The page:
• Avoid cotton buds/Q-tips - sticking these objects, or any other things, inside your ear can puncture your eardrum and cause permanent damage. They're also highly ineffective, as they tend to push wax further into your ear.


  • Wax softening ear drops - are available from your pharmacy and may contain medical-grade olive oil, almond oil, sodium chloride, and sodium bicarbonate.

If ear drops don't work after the time period given on the instructions, there are a couple of methods your doctor or nurse may use to draw out the ear wax. Ear irrigation, which pumps water into your ear to flush out wax, and microsuction, which uses gentle suction to draw out wax, are both considered safe - although there are some risks. While these methods are widely used across the UK, bear in mind that not every GP surgery provides them, in which case you will be referred to a clinic that does.

Patient picks for Earache

Continue reading below

Swimmer's ear

Swimmer's ear is a popular name for an outer ear infection, or otitis externa. So-called because it's often caused by swimming, the infection occurs when water gets trapped in the outer part of the ear canal. If it does not drain out, this water grows bacteria or other bugs and results in earache and other symptoms. It usually goes away on its own within a few days.

Home remedies

  • Use a warm compress - a warm damp washcloth held against the infected ear for up to 20 minutes can help relieve pain.

  • Make a solution of rubbing alcohol (Isopropyl alcohol) and vinegar - combining one part rubbing alcohol and one part vinegar and putting a couple of drops in the ear can help trapped water evaporate and prevent bacteria from growing. This home remedy is also recommended as a preventative measure for people who often get swimmer's ear, when applied before and after swimming. It's considered safe, so long as you do not have a punctured eardrum.

There are also things you shouldn't do with swimmer's ear. Don't:

  • Swim or scuba dive.

  • Wear earplugs, earbuds, or hearing aids.

  • Get more water in your ear while showering or bathing.

  • As above, stick cotton buds/Q tips or any other objects in your ear.


  • Pharmacy painkillers - for earache relief, ask your pharmacist for the most effective and suitable.

  • Pharmacy ear drops - are available without prescription to ease itchiness.

  • Prescription ear drops - if your symptoms persist and are disrupting your day to day, a pharmacist or doctor may prescribe corticosteroid eardrops to reduce swelling. If swimmer's ear leads to infection, they may prescribe antibiotic, acidic, or antifungal ear drops.

If your ear or your face is red or swollen or the part behind your ear feels swollen and tender- this could indicate an infection that is spreading. In this case, you should go to A&E - especially if you are very hot (fever).

Airplane ear

On airplanes - or while scuba diving - the inside and outside of the ear is affected by sudden air pressure differences, caused by the rapid changes in altitude. Here, air can suddenly enter or exit the middle ear, creating pressure that may cause the eardrum to bulge outward or push inward. You may feel pain, and your hearing might be muffled.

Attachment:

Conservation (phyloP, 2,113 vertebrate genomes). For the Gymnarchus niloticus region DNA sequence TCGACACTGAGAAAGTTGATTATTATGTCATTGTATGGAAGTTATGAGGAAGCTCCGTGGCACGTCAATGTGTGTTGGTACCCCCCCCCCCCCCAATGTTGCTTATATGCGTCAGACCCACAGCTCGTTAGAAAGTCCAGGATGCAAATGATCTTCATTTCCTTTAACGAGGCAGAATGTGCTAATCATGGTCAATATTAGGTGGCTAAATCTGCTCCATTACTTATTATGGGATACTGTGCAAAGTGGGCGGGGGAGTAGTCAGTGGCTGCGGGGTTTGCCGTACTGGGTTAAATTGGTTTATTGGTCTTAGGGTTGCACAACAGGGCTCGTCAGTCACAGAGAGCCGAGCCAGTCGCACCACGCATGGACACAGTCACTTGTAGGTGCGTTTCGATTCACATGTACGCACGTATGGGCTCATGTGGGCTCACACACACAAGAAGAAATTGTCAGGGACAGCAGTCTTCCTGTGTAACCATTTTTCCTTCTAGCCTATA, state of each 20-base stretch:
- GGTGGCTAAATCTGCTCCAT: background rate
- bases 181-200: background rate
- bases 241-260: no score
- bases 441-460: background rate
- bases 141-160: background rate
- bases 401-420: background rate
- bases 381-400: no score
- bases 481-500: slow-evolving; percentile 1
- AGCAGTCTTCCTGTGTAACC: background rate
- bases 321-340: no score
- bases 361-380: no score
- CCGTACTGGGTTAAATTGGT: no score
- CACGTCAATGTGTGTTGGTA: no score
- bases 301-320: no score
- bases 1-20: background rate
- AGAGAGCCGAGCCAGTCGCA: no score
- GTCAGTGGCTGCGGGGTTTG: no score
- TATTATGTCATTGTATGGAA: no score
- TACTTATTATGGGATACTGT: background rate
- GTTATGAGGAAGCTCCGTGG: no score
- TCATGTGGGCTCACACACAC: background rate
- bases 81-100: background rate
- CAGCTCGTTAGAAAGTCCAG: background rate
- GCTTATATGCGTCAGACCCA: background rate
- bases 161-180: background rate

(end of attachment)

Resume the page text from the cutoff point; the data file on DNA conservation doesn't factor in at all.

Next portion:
Home remedies

There are self-care steps, or immediate home remedies, you can do in the moment to counter the differences in air pressure and relieve your symptoms.

  • Equalise - this is a breathing technique that involves closing your mouth, pinching your nose with your fingers, and then gently blowing out your nose against the pressure of the fingers until your ears pop. All scuba divers learn this technique, and you can also use it whenever you need to on flights - usually during take off and landing.

  • Move your jaw - yawning, chewing something, swallowing, or opening and closing your mouth can all help counter changes in air pressure and associated earache.


For most people, this sensation is temporary, but earache can occasionally persist - even when you're back on land.

  • Pharmacy painkillers - for earache relief, ask your pharmacist for the most effective and suitable.

  • Decongestants and/or antihistamines - come in the form of nasal sprays or tablets. These can be used as a preventative treatment, for people who are prone to airplane ear or who must fly while congested. Some need to be taken 30 minutes before take-off and landing to help shrink swollen nasal passages. Always read the instructions or ask your pharmacist.

For severe cases of airplane ear, symptoms won't go away on their own. You'll need a doctor to assess if serious damage has occurred in the ear. In very rare cases, surgery may be needed.

When to see a doctor

You can often ease earache and manage other uncomfortable symptoms yourself - but sometimes earache is a sign of an issue that needs more medical attention. See your doctor if you have2:

  • Pain that’s affecting your daily life.

  • Earache and other symptoms that last for more than a few days.

  • Significant hearing loss.

  • A ringing sensation in your ears.

  • A high temperature.

  • Problems with your balance

  • Facial muscle paralysis.

  • Symptoms that become worse over time.

  • Any redness or swelling to your actual ear or face.

  • Any swelling or 'bogginess' to the bony part behind your ear (mastoid tenderness) - this needs to be seen in A&E immediately.

Further reading

  1. National Institute on Deafness and other ear disorders: Ear infections in children.

  2. Centers for Disease Prevention and Control: Ear infection.

Article history

The information on this page is peer reviewed by qualified clinicians.

symptom checker

Feeling unwell?

Assess your symptoms online for free